Today is the day for ghost stories.
At The New Yorker, Brad Leithauser analyzes Henry James’s “The Turn of the Screw,” focusing on the distinction still being puzzled out by readers and scholars alike: were the ghosts real, or was the unnamed governess real crazy? This is the sort of question that keeps stories, ghost stories especially, alive and riveting; we are left to straddle the line between the possible faults of human psychological processes, and our fear of the interference of the supernatural.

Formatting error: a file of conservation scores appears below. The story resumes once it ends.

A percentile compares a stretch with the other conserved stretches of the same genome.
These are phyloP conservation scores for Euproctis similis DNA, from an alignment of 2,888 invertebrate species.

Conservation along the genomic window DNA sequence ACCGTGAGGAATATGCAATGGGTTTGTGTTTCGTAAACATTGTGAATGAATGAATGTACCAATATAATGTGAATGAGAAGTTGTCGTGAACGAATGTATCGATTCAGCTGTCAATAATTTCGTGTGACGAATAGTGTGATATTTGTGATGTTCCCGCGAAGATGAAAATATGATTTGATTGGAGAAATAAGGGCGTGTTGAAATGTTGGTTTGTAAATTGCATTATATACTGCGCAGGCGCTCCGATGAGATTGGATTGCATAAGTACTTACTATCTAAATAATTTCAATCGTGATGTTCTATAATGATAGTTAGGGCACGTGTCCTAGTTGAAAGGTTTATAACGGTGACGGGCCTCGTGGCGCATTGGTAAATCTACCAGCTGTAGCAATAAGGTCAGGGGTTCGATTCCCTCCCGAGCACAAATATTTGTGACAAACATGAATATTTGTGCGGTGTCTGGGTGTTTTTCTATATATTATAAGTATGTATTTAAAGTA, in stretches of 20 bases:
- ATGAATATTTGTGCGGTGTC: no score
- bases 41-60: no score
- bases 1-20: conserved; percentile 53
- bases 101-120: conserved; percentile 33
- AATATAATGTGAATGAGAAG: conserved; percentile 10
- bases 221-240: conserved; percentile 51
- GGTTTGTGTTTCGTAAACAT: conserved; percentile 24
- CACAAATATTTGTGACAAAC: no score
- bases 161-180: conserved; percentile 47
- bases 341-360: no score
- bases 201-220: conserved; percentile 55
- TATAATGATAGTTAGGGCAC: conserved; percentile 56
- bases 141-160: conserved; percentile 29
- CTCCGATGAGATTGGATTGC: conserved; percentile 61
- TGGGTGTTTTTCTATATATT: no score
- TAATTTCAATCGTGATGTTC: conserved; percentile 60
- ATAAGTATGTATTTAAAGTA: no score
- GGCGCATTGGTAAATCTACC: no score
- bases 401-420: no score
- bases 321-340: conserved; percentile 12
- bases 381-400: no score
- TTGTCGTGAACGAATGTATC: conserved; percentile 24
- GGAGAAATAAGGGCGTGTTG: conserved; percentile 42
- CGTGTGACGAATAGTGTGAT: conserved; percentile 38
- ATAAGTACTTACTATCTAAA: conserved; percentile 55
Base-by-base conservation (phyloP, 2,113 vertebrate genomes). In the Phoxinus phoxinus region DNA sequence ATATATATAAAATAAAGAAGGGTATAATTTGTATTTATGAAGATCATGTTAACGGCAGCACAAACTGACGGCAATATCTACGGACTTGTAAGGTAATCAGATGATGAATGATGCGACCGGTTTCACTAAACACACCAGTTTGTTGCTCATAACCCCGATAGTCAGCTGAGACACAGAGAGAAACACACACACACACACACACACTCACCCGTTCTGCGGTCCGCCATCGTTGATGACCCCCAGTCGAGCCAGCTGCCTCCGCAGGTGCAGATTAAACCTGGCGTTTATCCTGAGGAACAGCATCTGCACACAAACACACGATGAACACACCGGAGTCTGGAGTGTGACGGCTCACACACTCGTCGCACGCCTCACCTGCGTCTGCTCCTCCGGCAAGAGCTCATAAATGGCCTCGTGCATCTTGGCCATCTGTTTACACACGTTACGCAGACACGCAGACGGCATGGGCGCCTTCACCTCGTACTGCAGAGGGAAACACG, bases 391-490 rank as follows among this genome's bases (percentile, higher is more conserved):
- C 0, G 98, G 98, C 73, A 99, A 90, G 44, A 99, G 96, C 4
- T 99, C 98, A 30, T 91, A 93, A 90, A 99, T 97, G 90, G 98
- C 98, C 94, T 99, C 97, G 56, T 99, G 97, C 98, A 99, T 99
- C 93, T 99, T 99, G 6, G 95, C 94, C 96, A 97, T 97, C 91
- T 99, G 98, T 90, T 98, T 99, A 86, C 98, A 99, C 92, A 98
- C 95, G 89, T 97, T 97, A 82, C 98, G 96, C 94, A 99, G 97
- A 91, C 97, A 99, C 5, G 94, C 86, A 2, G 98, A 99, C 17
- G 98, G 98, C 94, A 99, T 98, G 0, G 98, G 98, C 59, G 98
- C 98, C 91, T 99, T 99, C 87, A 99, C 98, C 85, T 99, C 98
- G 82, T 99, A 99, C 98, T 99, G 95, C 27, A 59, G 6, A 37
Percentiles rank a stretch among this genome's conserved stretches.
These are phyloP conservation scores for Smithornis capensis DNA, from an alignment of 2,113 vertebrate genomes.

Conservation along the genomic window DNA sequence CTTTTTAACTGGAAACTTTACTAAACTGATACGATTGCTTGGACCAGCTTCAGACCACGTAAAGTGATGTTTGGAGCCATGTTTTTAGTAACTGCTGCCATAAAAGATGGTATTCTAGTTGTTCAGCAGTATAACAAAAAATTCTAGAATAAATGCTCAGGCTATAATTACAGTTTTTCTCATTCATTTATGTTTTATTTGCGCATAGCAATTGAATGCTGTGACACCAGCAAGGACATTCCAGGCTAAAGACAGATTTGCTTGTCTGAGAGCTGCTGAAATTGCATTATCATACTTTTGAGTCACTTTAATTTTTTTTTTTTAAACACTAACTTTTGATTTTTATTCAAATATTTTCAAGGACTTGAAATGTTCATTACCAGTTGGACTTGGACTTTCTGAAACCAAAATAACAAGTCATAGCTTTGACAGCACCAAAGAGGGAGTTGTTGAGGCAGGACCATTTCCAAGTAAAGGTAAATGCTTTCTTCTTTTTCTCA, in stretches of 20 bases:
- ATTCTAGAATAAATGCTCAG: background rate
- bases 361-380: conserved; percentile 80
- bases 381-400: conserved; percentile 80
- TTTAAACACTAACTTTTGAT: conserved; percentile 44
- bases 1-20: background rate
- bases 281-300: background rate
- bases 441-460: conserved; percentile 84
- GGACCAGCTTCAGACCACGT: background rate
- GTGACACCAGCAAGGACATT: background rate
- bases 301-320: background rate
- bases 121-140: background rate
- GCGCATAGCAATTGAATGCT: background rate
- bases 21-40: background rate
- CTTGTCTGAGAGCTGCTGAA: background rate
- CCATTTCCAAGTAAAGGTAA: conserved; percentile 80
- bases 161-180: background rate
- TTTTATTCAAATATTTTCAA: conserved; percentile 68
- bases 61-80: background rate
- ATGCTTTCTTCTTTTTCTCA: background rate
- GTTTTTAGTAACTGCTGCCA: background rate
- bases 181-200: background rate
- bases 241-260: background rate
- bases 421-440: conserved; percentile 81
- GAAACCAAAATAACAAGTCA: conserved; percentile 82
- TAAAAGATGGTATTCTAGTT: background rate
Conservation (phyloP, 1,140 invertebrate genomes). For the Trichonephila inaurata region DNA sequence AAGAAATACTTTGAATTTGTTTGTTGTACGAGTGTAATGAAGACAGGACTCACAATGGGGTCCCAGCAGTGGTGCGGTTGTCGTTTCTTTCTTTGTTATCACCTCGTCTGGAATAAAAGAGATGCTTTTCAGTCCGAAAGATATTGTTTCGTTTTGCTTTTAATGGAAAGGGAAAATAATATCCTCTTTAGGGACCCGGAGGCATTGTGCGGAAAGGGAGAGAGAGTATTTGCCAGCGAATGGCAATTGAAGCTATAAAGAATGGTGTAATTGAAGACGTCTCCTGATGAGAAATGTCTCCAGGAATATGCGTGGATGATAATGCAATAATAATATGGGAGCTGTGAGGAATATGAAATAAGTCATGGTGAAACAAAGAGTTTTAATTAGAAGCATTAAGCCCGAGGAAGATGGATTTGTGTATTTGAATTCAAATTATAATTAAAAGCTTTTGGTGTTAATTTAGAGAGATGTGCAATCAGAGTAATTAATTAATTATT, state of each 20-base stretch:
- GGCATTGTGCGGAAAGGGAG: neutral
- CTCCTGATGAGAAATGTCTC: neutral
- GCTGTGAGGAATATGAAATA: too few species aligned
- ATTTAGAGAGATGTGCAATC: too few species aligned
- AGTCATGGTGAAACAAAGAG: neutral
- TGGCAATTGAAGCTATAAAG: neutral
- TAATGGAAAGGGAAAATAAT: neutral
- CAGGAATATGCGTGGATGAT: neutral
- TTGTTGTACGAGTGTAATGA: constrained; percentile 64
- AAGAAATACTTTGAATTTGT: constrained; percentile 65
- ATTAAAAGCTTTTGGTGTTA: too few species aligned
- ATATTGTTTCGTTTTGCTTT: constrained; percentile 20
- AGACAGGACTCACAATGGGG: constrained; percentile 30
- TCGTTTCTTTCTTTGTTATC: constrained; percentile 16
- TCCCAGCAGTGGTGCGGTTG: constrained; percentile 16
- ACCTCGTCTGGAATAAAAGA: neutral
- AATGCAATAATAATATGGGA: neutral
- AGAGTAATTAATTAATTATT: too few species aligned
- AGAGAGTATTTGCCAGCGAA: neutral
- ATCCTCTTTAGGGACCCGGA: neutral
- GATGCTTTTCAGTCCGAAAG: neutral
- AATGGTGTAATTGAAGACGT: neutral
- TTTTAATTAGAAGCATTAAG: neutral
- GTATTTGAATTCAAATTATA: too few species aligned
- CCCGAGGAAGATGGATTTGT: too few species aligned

“The reader in effect becomes a jury of one. He or she must determine the governess’s guilt or innocence. Whatever judgment we ultimately form of her, the book amply fulfills its pledge, laid down in the first few pages, that nothing can touch it in terms of sheer ‘dreadful—dreadfulness.'”
Here are a few other marvelous tales which will leave you uncertain—best saved for when the trick-or-treaters have all gone home and you’re eager to brave some late-night reading:
Roland Topor’s The Tenant
Shirley Jackson’s We Have Always Lived in the Castle
Dan Chaon’s “The Bees”
Rosemary Timperley’s “Harry”
You might have to get up and turn on the light.